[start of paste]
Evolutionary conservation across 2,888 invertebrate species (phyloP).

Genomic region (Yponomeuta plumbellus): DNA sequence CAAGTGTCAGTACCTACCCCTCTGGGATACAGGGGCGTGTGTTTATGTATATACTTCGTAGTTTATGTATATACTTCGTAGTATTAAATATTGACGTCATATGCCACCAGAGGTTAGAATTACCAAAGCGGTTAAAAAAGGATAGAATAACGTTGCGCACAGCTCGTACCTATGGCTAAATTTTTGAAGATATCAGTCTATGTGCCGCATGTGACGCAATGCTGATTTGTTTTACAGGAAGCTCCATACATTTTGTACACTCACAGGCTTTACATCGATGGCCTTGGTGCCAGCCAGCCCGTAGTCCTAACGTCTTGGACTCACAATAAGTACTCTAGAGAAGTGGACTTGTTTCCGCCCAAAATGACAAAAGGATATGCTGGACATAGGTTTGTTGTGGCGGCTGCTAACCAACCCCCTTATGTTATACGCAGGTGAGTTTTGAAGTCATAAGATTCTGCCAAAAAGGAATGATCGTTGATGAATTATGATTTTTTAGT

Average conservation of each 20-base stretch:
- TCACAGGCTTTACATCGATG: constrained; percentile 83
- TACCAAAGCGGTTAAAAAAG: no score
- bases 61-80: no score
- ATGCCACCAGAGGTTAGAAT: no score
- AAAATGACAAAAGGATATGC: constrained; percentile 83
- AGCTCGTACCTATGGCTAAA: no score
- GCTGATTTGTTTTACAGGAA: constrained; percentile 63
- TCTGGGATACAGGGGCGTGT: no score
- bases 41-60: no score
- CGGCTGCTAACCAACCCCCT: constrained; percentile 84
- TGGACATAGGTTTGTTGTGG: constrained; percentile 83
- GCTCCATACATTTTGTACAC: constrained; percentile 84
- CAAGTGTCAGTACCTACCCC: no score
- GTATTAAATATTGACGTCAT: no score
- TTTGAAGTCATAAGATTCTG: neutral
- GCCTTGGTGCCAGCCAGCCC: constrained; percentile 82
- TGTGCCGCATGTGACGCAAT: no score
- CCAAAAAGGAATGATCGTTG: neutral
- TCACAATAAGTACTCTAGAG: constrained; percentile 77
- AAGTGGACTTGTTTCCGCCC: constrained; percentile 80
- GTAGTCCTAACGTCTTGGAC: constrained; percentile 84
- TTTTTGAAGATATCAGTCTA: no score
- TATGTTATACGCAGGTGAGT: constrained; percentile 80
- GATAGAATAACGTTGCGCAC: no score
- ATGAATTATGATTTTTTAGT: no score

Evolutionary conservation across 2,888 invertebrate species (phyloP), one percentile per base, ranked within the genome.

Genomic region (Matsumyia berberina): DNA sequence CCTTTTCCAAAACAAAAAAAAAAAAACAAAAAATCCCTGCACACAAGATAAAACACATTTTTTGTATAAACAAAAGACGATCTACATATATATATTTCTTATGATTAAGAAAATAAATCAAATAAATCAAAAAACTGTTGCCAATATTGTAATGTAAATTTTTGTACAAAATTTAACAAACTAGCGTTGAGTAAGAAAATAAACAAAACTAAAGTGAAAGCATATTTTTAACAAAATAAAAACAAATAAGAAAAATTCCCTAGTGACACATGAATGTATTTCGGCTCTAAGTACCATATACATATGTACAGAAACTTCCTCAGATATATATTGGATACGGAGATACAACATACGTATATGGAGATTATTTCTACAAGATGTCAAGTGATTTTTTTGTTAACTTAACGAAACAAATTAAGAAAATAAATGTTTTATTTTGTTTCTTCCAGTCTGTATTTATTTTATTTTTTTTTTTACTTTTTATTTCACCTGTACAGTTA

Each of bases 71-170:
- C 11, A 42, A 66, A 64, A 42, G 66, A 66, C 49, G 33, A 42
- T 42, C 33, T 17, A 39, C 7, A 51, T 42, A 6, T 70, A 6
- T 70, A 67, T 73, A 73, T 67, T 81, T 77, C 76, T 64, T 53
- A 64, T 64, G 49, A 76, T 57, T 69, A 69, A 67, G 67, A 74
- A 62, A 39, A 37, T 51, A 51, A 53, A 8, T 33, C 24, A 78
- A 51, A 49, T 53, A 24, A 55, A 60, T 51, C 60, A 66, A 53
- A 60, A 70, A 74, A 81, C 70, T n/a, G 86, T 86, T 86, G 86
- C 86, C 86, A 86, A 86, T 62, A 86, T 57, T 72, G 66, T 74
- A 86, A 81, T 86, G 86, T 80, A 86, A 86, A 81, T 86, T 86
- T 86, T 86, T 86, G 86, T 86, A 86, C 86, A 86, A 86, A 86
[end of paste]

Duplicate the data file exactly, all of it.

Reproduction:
Evolutionary conservation across 2,888 invertebrate species (phyloP).

Genomic region (Yponomeuta plumbellus): DNA sequence CAAGTGTCAGTACCTACCCCTCTGGGATACAGGGGCGTGTGTTTATGTATATACTTCGTAGTTTATGTATATACTTCGTAGTATTAAATATTGACGTCATATGCCACCAGAGGTTAGAATTACCAAAGCGGTTAAAAAAGGATAGAATAACGTTGCGCACAGCTCGTACCTATGGCTAAATTTTTGAAGATATCAGTCTATGTGCCGCATGTGACGCAATGCTGATTTGTTTTACAGGAAGCTCCATACATTTTGTACACTCACAGGCTTTACATCGATGGCCTTGGTGCCAGCCAGCCCGTAGTCCTAACGTCTTGGACTCACAATAAGTACTCTAGAGAAGTGGACTTGTTTCCGCCCAAAATGACAAAAGGATATGCTGGACATAGGTTTGTTGTGGCGGCTGCTAACCAACCCCCTTATGTTATACGCAGGTGAGTTTTGAAGTCATAAGATTCTGCCAAAAAGGAATGATCGTTGATGAATTATGATTTTTTAGT

Average conservation of each 20-base stretch:
- TCACAGGCTTTACATCGATG: constrained; percentile 83
- TACCAAAGCGGTTAAAAAAG: no score
- bases 61-80: no score
- ATGCCACCAGAGGTTAGAAT: no score
- AAAATGACAAAAGGATATGC: constrained; percentile 83
- AGCTCGTACCTATGGCTAAA: no score
- GCTGATTTGTTTTACAGGAA: constrained; percentile 63
- TCTGGGATACAGGGGCGTGT: no score
- bases 41-60: no score
- CGGCTGCTAACCAACCCCCT: constrained; percentile 84
- TGGACATAGGTTTGTTGTGG: constrained; percentile 83
- GCTCCATACATTTTGTACAC: constrained; percentile 84
- CAAGTGTCAGTACCTACCCC: no score
- GTATTAAATATTGACGTCAT: no score
- TTTGAAGTCATAAGATTCTG: neutral
- GCCTTGGTGCCAGCCAGCCC: constrained; percentile 82
- TGTGCCGCATGTGACGCAAT: no score
- CCAAAAAGGAATGATCGTTG: neutral
- TCACAATAAGTACTCTAGAG: constrained; percentile 77
- AAGTGGACTTGTTTCCGCCC: constrained; percentile 80
- GTAGTCCTAACGTCTTGGAC: constrained; percentile 84
- TTTTTGAAGATATCAGTCTA: no score
- TATGTTATACGCAGGTGAGT: constrained; percentile 80
- GATAGAATAACGTTGCGCAC: no score
- ATGAATTATGATTTTTTAGT: no score

Evolutionary conservation across 2,888 invertebrate species (phyloP), one percentile per base, ranked within the genome.

Genomic region (Matsumyia berberina): DNA sequence CCTTTTCCAAAACAAAAAAAAAAAAACAAAAAATCCCTGCACACAAGATAAAACACATTTTTTGTATAAACAAAAGACGATCTACATATATATATTTCTTATGATTAAGAAAATAAATCAAATAAATCAAAAAACTGTTGCCAATATTGTAATGTAAATTTTTGTACAAAATTTAACAAACTAGCGTTGAGTAAGAAAATAAACAAAACTAAAGTGAAAGCATATTTTTAACAAAATAAAAACAAATAAGAAAAATTCCCTAGTGACACATGAATGTATTTCGGCTCTAAGTACCATATACATATGTACAGAAACTTCCTCAGATATATATTGGATACGGAGATACAACATACGTATATGGAGATTATTTCTACAAGATGTCAAGTGATTTTTTTGTTAACTTAACGAAACAAATTAAGAAAATAAATGTTTTATTTTGTTTCTTCCAGTCTGTATTTATTTTATTTTTTTTTTTACTTTTTATTTCACCTGTACAGTTA

Each of bases 71-170:
- C 11, A 42, A 66, A 64, A 42, G 66, A 66, C 49, G 33, A 42
- T 42, C 33, T 17, A 39, C 7, A 51, T 42, A 6, T 70, A 6
- T 70, A 67, T 73, A 73, T 67, T 81, T 77, C 76, T 64, T 53
- A 64, T 64, G 49, A 76, T 57, T 69, A 69, A 67, G 67, A 74
- A 62, A 39, A 37, T 51, A 51, A 53, A 8, T 33, C 24, A 78
- A 51, A 49, T 53, A 24, A 55, A 60, T 51, C 60, A 66, A 53
- A 60, A 70, A 74, A 81, C 70, T n/a, G 86, T 86, T 86, G 86
- C 86, C 86, A 86, A 86, T 62, A 86, T 57, T 72, G 66, T 74
- A 86, A 81, T 86, G 86, T 80, A 86, A 86, A 81, T 86, T 86
- T 86, T 86, T 86, G 86, T 86, A 86, C 86, A 86, A 86, A 86